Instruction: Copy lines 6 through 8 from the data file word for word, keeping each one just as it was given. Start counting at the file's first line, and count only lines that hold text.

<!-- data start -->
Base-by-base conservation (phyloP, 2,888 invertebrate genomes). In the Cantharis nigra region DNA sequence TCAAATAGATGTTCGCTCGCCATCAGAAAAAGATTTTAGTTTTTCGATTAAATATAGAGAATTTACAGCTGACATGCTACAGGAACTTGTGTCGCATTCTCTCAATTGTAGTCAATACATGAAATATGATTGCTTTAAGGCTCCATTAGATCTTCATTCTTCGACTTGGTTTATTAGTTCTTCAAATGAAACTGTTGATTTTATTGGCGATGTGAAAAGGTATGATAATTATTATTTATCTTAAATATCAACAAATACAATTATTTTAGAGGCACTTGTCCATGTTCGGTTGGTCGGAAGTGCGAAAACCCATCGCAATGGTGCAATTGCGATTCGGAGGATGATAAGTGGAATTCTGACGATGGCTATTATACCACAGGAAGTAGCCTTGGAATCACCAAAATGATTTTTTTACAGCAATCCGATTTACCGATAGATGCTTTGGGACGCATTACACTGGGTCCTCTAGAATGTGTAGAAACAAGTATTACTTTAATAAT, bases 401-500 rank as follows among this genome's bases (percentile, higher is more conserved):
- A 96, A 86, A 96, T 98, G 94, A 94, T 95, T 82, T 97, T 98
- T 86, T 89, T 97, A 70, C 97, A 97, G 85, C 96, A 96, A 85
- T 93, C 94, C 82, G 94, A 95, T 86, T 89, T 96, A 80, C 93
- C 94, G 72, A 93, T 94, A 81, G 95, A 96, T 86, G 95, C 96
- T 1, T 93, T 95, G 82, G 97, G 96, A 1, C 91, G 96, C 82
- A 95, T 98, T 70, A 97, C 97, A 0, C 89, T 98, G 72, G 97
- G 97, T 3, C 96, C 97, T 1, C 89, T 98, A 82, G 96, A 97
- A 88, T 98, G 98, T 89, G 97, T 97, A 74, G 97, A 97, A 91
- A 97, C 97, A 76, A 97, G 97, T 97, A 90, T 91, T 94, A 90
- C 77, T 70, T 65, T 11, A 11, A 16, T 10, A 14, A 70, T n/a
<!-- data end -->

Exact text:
- T 1, T 93, T 95, G 82, G 97, G 96, A 1, C 91, G 96, C 82
- A 95, T 98, T 70, A 97, C 97, A 0, C 89, T 98, G 72, G 97
- G 97, T 3, C 96, C 97, T 1, C 89, T 98, A 82, G 96, A 97